My column was really written from a marketing-strategy point of view. I began by essentially exempting the Supercross series from my critique, on the grounds that as an outsider looking in on SX, I think Feld Motor Sports does a pretty solid job promoting that sport. This morning, I had that position ratified by the L.A. Times, which ran a headline about Anaheim I on its home page (tablet version) above the fold. I thought that, for a moment, the Times' website was feeding me stories they thought I'd like, so I also opened the site on Mary's iPad; AI results were shown in the same spot.

Anyway, back to the column and the debate it provoked.

In general, the reactions I saw came from people on the flat track side of the sport. Most were positive, perhaps because the consensus is that it would be easier for a flat tracker to transition to asphalt than for a road racer to go the other way. If readers were critical of my proposal, it was usually because they thought, "We can't find the budget we need to run twins on Miles and 1/2-miles as it is; you're telling us we need to build a road racer, too?"

But another way to look at my proposal was, we'd be rationalizing both AMA Pro Road Racing and Flat Track; we'd be consolidating the best (and best-attended) 6-8 road races and the best 6-8 flat track events. We'd also be consolidating all the sponsorship available at the National Championship level.

As an "ad guy" the thing I like about this is that it gives AMA Pro Racing a real marketing hook. For decades, the AMA's Grand National Championship was a search for the best all-round racer in the U.S. In the '70s, Kenny Roberts went to Europe and reinforced the idea that the Grand National Champion was in fact the best racer in the entire world. Spencer, Lawson, Rainey, etc., did nothing to discourage that hubris.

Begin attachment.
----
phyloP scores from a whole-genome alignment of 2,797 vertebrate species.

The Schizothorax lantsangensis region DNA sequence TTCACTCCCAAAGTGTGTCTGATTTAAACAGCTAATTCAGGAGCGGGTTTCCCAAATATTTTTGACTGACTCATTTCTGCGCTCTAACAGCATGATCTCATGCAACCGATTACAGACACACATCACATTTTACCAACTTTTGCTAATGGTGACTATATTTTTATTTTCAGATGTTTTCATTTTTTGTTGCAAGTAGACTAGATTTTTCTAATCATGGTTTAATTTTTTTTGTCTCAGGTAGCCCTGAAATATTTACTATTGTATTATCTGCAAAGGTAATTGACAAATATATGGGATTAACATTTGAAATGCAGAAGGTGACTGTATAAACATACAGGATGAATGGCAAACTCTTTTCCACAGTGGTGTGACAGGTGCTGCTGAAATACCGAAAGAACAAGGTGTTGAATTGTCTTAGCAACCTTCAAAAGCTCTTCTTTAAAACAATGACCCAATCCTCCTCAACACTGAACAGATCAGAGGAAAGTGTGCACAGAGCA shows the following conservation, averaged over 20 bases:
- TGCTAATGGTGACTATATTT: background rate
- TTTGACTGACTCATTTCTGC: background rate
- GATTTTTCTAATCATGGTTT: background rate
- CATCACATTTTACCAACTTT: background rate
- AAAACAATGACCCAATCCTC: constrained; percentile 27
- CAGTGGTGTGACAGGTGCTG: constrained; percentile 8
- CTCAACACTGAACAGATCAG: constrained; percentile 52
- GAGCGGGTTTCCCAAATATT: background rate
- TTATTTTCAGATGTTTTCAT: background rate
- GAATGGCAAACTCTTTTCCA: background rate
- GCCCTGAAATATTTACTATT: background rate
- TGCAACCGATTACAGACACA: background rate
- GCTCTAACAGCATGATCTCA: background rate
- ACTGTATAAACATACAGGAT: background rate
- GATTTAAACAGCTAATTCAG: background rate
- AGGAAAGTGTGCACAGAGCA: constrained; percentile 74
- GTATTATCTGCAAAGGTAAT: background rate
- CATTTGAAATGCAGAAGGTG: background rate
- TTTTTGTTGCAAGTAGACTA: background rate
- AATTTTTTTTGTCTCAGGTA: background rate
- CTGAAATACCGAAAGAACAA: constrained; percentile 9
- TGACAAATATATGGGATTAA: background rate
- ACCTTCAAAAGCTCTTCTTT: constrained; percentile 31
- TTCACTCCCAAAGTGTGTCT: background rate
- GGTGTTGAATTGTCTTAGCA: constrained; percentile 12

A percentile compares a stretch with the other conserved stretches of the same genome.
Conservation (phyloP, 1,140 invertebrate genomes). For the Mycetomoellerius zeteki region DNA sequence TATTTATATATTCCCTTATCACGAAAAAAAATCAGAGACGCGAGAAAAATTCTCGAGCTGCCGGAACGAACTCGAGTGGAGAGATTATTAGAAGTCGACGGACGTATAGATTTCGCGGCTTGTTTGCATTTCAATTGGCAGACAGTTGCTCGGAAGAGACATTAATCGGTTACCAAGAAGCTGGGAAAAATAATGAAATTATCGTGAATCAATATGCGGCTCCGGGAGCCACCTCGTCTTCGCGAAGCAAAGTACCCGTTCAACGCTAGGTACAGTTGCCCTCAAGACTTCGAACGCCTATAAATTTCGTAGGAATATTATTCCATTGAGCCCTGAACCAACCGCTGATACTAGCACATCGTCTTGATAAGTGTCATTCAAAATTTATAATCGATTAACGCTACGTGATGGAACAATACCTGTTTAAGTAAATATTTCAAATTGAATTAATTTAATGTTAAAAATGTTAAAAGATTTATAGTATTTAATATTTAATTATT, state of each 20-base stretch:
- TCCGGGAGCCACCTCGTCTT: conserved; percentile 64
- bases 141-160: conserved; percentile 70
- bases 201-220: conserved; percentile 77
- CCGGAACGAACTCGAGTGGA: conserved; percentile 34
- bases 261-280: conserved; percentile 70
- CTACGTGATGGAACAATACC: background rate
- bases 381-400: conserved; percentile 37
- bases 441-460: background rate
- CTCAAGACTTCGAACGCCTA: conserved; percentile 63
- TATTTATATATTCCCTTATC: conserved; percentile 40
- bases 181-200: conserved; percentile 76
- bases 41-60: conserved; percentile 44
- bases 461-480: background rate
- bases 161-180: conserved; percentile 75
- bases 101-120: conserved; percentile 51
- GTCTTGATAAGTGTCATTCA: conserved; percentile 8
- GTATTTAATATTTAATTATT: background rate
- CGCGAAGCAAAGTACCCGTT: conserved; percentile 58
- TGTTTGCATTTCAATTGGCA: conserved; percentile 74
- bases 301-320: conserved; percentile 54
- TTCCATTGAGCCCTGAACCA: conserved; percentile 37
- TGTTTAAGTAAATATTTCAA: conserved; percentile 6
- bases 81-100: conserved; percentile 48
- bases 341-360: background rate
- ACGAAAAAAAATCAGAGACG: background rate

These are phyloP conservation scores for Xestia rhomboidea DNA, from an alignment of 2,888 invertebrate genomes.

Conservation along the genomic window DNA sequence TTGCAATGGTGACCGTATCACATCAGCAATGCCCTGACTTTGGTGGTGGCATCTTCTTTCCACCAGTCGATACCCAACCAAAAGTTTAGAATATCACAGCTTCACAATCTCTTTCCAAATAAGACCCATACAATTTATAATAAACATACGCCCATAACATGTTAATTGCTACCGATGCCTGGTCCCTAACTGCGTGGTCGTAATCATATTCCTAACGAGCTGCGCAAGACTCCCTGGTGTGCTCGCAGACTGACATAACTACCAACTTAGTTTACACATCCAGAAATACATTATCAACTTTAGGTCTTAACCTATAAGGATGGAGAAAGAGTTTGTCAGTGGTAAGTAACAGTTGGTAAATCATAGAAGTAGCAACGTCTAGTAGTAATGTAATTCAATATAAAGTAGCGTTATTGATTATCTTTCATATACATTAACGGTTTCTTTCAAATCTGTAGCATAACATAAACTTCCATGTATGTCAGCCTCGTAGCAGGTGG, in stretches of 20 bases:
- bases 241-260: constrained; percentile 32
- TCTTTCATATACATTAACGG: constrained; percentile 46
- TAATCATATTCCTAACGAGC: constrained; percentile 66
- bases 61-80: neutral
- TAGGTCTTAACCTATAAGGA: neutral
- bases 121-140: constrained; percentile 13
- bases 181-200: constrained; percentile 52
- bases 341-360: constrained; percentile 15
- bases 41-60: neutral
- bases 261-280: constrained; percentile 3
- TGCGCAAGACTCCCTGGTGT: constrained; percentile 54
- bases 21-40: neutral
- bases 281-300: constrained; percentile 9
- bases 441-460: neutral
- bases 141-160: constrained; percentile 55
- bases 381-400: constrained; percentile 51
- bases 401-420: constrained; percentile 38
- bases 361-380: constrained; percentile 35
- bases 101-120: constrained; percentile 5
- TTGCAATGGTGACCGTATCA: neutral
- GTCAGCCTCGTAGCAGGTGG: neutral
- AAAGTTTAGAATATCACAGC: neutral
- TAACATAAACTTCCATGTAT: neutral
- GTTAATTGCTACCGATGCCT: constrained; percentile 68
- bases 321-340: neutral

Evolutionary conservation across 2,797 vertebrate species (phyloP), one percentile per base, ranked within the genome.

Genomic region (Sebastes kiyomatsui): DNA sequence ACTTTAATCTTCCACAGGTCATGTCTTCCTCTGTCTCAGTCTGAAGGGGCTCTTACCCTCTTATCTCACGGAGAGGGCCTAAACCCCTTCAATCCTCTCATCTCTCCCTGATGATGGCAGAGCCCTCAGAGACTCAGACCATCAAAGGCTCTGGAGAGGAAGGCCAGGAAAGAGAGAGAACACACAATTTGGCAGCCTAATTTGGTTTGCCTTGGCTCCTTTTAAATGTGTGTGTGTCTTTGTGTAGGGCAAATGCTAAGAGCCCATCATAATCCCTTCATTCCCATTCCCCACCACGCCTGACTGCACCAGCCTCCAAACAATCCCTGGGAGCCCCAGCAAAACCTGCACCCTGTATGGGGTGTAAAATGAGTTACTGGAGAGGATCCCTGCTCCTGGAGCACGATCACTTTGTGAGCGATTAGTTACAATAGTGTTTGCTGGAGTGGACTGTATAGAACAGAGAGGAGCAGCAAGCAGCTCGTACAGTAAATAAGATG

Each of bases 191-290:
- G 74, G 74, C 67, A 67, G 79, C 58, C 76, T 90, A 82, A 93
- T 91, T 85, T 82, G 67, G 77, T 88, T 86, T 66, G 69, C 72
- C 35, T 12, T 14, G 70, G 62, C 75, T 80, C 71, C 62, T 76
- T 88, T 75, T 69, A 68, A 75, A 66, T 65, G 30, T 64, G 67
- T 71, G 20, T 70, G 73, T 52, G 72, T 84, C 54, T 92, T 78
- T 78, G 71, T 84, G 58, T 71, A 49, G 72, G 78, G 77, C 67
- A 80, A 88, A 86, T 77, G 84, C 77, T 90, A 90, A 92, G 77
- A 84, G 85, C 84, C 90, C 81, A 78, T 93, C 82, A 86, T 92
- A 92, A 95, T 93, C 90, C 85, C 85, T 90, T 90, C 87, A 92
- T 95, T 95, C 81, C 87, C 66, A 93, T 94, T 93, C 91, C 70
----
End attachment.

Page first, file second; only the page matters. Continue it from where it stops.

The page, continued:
Americans are sports isolationists: The NFL, basketball, baseball... they're all sports that were invented here and are still mainly played here. "Football" means something totally different in the rest of the world. That's why I think reverting to a uniquely American motorcycle championship makes sense from a marketing-strategy perspective.

Bill Werner's not one who suffers fools gladly, so when I saw his name on my "missed call" display I held my breath, wondering if he'd bite my head off for suggesting a reunified championship. But when I called, I found that he thought the idea had merit. We talked for quite a while, and when Bill gets excited it's hard to make notes as fast as he's going. But suffice to say that he's incredibly frustrated by the current state of AMA Pro Racing. He ran the Harley-Davidson factory flat track team for years; from his perspective, for example, the idea of balancing the regulations every 30 days will drive factory teams out of the sport.

Honestly, AMA Pro Racing has—perhaps in spite of itself—achieved some things in the last few years. Most people feel the racing on display is good; there are more brands present on flat tracks. But from a marketing perspective, and looking at it as a business from a strategic perspective, it's a disaster. The problem is the lack of imagination and foresight in Daytona.